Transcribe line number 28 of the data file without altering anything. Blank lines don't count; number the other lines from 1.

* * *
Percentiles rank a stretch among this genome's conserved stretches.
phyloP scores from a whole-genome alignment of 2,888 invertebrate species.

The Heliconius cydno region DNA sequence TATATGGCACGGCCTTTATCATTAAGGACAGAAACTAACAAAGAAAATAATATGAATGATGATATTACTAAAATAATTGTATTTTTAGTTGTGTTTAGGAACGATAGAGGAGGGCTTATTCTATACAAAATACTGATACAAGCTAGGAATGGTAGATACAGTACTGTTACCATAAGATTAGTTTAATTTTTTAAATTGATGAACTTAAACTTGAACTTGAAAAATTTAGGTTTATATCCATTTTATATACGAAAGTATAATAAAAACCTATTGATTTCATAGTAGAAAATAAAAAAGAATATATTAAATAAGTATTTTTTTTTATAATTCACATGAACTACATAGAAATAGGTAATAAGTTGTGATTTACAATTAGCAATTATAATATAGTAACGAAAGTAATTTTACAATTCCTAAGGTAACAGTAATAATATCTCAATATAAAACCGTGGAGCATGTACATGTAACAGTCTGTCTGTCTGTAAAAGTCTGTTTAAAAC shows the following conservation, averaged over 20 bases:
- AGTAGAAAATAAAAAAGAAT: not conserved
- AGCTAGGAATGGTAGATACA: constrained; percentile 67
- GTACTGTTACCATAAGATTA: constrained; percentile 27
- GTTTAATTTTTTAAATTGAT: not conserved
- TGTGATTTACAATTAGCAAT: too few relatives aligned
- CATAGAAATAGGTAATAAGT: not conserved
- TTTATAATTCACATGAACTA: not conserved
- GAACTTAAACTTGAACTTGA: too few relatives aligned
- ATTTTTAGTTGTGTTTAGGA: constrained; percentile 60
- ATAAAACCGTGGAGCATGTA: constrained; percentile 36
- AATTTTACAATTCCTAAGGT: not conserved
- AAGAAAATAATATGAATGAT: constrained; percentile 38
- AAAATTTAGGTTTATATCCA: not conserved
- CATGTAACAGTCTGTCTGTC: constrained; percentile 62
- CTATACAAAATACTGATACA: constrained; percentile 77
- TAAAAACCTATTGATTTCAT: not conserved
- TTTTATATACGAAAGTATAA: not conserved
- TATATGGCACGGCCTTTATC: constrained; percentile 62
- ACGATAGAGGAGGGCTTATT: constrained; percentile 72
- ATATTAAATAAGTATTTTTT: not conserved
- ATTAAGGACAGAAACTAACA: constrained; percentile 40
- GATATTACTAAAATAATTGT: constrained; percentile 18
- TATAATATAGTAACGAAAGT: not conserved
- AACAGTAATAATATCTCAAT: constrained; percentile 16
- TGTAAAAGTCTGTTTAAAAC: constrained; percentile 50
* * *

- TGTAAAAGTCTGTTTAAAAC: constrained; percentile 50